If you were a principal or a teacher do you think you would ever worry about the good or gifted student? Yet, today this gifted student is receiving much attention in American education as the problem. How did we ever get into this situation? Probably a day with a principal will help understand.
A principal calls the home of a missing student. On the other end of the line a mother weeps because her George went to work instead of finishing his last year in high school. The principal promises the mother that he will do what he can to get George to go back to school. Should he have promised this?
The principal then goes to George’s homeroom teacher. This teacher says, “I have talked with George. It seemed to me he was resigned to finishing out the year. But he has a serious reading problem. He is taking government, English literature and economics. These take a lot of reading. I am not going to encourage him to come back. If the kid can’t get it, he can’t.”
So the principal goes to the counselor. Should he? Well, he does. The counselor is sympathetic and succeeds in getting George to come back to schooL First he has gone to George’s teachers and received enough assurances from all but one of them that if George tries, they’ll give him a “D.” So the administration works for the maintenance of mediocrity in his school. He does so at a cost.
George himself could well be making money to help financially in the home, school, and church. Boys at the age of sixteen could also be apprenticed. Tradesmen have complained that at a later age young men are not as interested in doing the detail work necessary to learning a trade.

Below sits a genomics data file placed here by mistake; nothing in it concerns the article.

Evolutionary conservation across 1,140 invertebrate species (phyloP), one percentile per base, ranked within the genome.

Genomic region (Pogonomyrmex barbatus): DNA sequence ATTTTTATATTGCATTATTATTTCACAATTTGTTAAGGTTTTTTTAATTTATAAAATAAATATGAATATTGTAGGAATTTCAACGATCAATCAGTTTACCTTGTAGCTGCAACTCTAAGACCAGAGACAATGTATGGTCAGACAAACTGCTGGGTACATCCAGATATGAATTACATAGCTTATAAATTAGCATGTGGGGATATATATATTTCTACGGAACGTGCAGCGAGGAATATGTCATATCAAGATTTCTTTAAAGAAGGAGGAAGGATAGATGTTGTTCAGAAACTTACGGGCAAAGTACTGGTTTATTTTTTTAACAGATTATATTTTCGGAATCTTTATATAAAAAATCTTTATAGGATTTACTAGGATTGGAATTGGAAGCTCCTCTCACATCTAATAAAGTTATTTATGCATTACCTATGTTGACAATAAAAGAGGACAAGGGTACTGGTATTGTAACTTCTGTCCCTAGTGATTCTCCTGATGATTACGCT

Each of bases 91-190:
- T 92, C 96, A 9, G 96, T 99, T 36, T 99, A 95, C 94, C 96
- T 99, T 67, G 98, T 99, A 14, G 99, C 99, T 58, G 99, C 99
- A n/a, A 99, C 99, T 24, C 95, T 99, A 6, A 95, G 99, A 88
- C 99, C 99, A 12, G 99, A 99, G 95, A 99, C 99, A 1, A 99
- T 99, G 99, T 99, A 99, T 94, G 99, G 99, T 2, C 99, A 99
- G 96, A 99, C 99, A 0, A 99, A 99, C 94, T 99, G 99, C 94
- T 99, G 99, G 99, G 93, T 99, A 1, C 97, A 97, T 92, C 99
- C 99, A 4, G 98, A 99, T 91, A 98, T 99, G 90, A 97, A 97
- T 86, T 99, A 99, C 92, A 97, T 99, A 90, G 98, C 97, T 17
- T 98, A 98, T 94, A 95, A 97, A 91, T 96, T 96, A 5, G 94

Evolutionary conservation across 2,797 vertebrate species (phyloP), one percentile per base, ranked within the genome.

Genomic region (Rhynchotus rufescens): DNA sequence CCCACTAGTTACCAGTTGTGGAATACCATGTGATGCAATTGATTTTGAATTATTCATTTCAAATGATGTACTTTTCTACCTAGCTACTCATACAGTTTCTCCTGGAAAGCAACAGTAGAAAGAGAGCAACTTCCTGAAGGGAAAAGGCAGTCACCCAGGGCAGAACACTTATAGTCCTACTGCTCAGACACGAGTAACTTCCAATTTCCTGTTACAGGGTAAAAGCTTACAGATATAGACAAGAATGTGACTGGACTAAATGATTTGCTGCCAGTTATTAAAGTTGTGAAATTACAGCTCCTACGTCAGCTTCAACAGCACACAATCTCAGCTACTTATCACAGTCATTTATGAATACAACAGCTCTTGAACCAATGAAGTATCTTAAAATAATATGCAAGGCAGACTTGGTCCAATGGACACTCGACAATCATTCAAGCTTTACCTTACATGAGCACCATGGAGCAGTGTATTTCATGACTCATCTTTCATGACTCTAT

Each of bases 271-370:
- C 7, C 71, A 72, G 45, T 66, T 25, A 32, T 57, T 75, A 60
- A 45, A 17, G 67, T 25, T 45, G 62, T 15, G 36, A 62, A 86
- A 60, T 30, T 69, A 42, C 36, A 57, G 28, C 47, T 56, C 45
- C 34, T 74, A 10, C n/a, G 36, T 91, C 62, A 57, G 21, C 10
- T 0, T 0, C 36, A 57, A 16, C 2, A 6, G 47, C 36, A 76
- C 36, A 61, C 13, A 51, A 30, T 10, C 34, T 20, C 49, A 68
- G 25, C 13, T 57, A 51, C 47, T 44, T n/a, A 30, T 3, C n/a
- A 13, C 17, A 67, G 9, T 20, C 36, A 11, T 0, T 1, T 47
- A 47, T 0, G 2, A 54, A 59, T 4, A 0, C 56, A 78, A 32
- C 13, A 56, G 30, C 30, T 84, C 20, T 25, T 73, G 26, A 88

It costs too, as far as teacher personnel is concerned. The teacher has been trained in his academic field, but he is frustrated with George’s inability and has to baby-sit him through school. Neither does this sort of things invite new scholars to enter the teaching field.
It costs too, for able students. There is no stimulus in competing with one incompetent in the field. An eighteen year old athlete does not find much fun playing tennis with a twelve year old. Such difference in mental age is not uncommon in a high school class. Differences in specific abilities are even much greater than that. Gifted students must wait around and often become indifferent to good work in the meantime.
But if the schools do not provide for the Georges, it costs too. Where must George go if he can’t find work? In the long pull will it not lower the standard of living if our Georges do not get their high school diplomas? We ask all covenant people to contribute to the support of Christian education. Must we then not also train their non-academic sons and daughters as well as their academic offspring? Is it not also a wholesome thing in America that all children attend one school so that a mutual appreciation for one an other’s talents may grow? This is an assumption that can bear study.